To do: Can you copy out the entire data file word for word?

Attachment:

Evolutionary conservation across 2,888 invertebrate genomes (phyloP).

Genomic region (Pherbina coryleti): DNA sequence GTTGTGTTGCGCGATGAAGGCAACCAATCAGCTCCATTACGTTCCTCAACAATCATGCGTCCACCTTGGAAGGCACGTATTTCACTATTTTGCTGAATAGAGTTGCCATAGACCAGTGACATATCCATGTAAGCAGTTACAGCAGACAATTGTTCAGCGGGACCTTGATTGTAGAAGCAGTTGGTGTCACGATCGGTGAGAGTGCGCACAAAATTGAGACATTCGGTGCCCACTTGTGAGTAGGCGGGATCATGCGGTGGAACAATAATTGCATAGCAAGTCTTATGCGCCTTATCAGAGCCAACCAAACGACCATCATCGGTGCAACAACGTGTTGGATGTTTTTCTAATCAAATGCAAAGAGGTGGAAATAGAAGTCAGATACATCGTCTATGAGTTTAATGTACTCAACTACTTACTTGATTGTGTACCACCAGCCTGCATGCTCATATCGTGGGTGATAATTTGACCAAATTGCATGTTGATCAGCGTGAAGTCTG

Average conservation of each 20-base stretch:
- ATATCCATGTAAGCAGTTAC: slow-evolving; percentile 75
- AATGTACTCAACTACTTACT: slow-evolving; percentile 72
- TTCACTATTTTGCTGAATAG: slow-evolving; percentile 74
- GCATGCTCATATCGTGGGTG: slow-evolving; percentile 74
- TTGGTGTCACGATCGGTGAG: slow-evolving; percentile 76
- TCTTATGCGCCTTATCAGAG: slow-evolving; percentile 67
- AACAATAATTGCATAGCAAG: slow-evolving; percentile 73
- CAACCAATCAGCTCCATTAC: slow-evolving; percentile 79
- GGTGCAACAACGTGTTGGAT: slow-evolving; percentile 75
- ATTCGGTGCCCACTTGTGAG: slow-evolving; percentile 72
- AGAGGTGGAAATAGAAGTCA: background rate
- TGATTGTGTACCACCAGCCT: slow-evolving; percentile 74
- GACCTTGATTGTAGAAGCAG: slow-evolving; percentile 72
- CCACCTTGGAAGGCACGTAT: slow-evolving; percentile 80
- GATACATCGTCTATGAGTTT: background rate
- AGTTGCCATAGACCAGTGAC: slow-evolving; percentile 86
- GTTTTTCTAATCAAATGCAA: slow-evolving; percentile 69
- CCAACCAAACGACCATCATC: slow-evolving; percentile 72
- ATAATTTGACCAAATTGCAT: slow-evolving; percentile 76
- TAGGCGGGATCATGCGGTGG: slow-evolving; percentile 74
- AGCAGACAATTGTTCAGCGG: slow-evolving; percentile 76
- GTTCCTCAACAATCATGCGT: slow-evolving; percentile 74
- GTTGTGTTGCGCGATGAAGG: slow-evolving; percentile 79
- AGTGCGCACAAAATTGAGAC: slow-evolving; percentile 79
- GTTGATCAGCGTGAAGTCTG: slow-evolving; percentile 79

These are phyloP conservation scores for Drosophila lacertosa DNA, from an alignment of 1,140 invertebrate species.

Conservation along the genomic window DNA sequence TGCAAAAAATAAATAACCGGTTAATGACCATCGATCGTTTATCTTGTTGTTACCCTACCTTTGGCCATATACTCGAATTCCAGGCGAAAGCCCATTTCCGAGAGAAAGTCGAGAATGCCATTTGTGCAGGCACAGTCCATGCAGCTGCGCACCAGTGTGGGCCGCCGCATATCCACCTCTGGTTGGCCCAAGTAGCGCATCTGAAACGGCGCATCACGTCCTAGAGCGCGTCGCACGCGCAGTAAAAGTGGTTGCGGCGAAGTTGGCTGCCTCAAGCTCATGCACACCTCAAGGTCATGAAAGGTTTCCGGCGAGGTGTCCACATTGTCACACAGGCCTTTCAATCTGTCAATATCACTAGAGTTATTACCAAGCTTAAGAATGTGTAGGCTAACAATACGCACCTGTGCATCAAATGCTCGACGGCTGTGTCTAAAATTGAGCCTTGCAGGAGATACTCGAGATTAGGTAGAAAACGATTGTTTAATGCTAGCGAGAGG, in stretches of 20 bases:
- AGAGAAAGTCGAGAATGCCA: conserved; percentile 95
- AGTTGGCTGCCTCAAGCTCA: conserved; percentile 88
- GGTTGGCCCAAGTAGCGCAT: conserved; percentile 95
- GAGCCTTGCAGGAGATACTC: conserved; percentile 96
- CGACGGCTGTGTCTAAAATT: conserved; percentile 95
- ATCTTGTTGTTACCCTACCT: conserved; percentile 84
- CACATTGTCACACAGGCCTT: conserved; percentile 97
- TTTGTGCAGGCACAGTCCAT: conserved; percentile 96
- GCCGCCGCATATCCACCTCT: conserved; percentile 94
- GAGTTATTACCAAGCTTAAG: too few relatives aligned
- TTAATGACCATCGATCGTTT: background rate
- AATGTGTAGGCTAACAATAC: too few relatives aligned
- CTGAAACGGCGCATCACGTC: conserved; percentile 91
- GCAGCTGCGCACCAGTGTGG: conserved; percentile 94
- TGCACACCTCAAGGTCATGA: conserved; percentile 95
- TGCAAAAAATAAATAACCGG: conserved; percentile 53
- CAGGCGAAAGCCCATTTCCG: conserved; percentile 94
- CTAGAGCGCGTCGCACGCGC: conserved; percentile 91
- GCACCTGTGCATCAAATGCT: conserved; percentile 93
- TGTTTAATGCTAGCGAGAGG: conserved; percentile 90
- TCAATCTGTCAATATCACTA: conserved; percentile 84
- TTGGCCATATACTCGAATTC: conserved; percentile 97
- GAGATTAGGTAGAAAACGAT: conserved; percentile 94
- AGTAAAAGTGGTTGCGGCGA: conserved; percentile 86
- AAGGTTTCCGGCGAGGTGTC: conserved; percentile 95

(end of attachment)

Evolutionary conservation across 2,888 invertebrate genomes (phyloP).

Genomic region (Pherbina coryleti): DNA sequence GTTGTGTTGCGCGATGAAGGCAACCAATCAGCTCCATTACGTTCCTCAACAATCATGCGTCCACCTTGGAAGGCACGTATTTCACTATTTTGCTGAATAGAGTTGCCATAGACCAGTGACATATCCATGTAAGCAGTTACAGCAGACAATTGTTCAGCGGGACCTTGATTGTAGAAGCAGTTGGTGTCACGATCGGTGAGAGTGCGCACAAAATTGAGACATTCGGTGCCCACTTGTGAGTAGGCGGGATCATGCGGTGGAACAATAATTGCATAGCAAGTCTTATGCGCCTTATCAGAGCCAACCAAACGACCATCATCGGTGCAACAACGTGTTGGATGTTTTTCTAATCAAATGCAAAGAGGTGGAAATAGAAGTCAGATACATCGTCTATGAGTTTAATGTACTCAACTACTTACTTGATTGTGTACCACCAGCCTGCATGCTCATATCGTGGGTGATAATTTGACCAAATTGCATGTTGATCAGCGTGAAGTCTG

Average conservation of each 20-base stretch:
- ATATCCATGTAAGCAGTTAC: slow-evolving; percentile 75
- AATGTACTCAACTACTTACT: slow-evolving; percentile 72
- TTCACTATTTTGCTGAATAG: slow-evolving; percentile 74
- GCATGCTCATATCGTGGGTG: slow-evolving; percentile 74
- TTGGTGTCACGATCGGTGAG: slow-evolving; percentile 76
- TCTTATGCGCCTTATCAGAG: slow-evolving; percentile 67
- AACAATAATTGCATAGCAAG: slow-evolving; percentile 73
- CAACCAATCAGCTCCATTAC: slow-evolving; percentile 79
- GGTGCAACAACGTGTTGGAT: slow-evolving; percentile 75
- ATTCGGTGCCCACTTGTGAG: slow-evolving; percentile 72
- AGAGGTGGAAATAGAAGTCA: background rate
- TGATTGTGTACCACCAGCCT: slow-evolving; percentile 74
- GACCTTGATTGTAGAAGCAG: slow-evolving; percentile 72
- CCACCTTGGAAGGCACGTAT: slow-evolving; percentile 80
- GATACATCGTCTATGAGTTT: background rate
- AGTTGCCATAGACCAGTGAC: slow-evolving; percentile 86
- GTTTTTCTAATCAAATGCAA: slow-evolving; percentile 69
- CCAACCAAACGACCATCATC: slow-evolving; percentile 72
- ATAATTTGACCAAATTGCAT: slow-evolving; percentile 76
- TAGGCGGGATCATGCGGTGG: slow-evolving; percentile 74
- AGCAGACAATTGTTCAGCGG: slow-evolving; percentile 76
- GTTCCTCAACAATCATGCGT: slow-evolving; percentile 74
- GTTGTGTTGCGCGATGAAGG: slow-evolving; percentile 79
- AGTGCGCACAAAATTGAGAC: slow-evolving; percentile 79
- GTTGATCAGCGTGAAGTCTG: slow-evolving; percentile 79

These are phyloP conservation scores for Drosophila lacertosa DNA, from an alignment of 1,140 invertebrate species.

Conservation along the genomic window DNA sequence TGCAAAAAATAAATAACCGGTTAATGACCATCGATCGTTTATCTTGTTGTTACCCTACCTTTGGCCATATACTCGAATTCCAGGCGAAAGCCCATTTCCGAGAGAAAGTCGAGAATGCCATTTGTGCAGGCACAGTCCATGCAGCTGCGCACCAGTGTGGGCCGCCGCATATCCACCTCTGGTTGGCCCAAGTAGCGCATCTGAAACGGCGCATCACGTCCTAGAGCGCGTCGCACGCGCAGTAAAAGTGGTTGCGGCGAAGTTGGCTGCCTCAAGCTCATGCACACCTCAAGGTCATGAAAGGTTTCCGGCGAGGTGTCCACATTGTCACACAGGCCTTTCAATCTGTCAATATCACTAGAGTTATTACCAAGCTTAAGAATGTGTAGGCTAACAATACGCACCTGTGCATCAAATGCTCGACGGCTGTGTCTAAAATTGAGCCTTGCAGGAGATACTCGAGATTAGGTAGAAAACGATTGTTTAATGCTAGCGAGAGG, in stretches of 20 bases:
- AGAGAAAGTCGAGAATGCCA: conserved; percentile 95
- AGTTGGCTGCCTCAAGCTCA: conserved; percentile 88
- GGTTGGCCCAAGTAGCGCAT: conserved; percentile 95
- GAGCCTTGCAGGAGATACTC: conserved; percentile 96
- CGACGGCTGTGTCTAAAATT: conserved; percentile 95
- ATCTTGTTGTTACCCTACCT: conserved; percentile 84
- CACATTGTCACACAGGCCTT: conserved; percentile 97
- TTTGTGCAGGCACAGTCCAT: conserved; percentile 96
- GCCGCCGCATATCCACCTCT: conserved; percentile 94
- GAGTTATTACCAAGCTTAAG: too few relatives aligned
- TTAATGACCATCGATCGTTT: background rate
- AATGTGTAGGCTAACAATAC: too few relatives aligned
- CTGAAACGGCGCATCACGTC: conserved; percentile 91
- GCAGCTGCGCACCAGTGTGG: conserved; percentile 94
- TGCACACCTCAAGGTCATGA: conserved; percentile 95
- TGCAAAAAATAAATAACCGG: conserved; percentile 53
- CAGGCGAAAGCCCATTTCCG: conserved; percentile 94
- CTAGAGCGCGTCGCACGCGC: conserved; percentile 91
- GCACCTGTGCATCAAATGCT: conserved; percentile 93
- TGTTTAATGCTAGCGAGAGG: conserved; percentile 90
- TCAATCTGTCAATATCACTA: conserved; percentile 84
- TTGGCCATATACTCGAATTC: conserved; percentile 97
- GAGATTAGGTAGAAAACGAT: conserved; percentile 94
- AGTAAAAGTGGTTGCGGCGA: conserved; percentile 86
- AAGGTTTCCGGCGAGGTGTC: conserved; percentile 95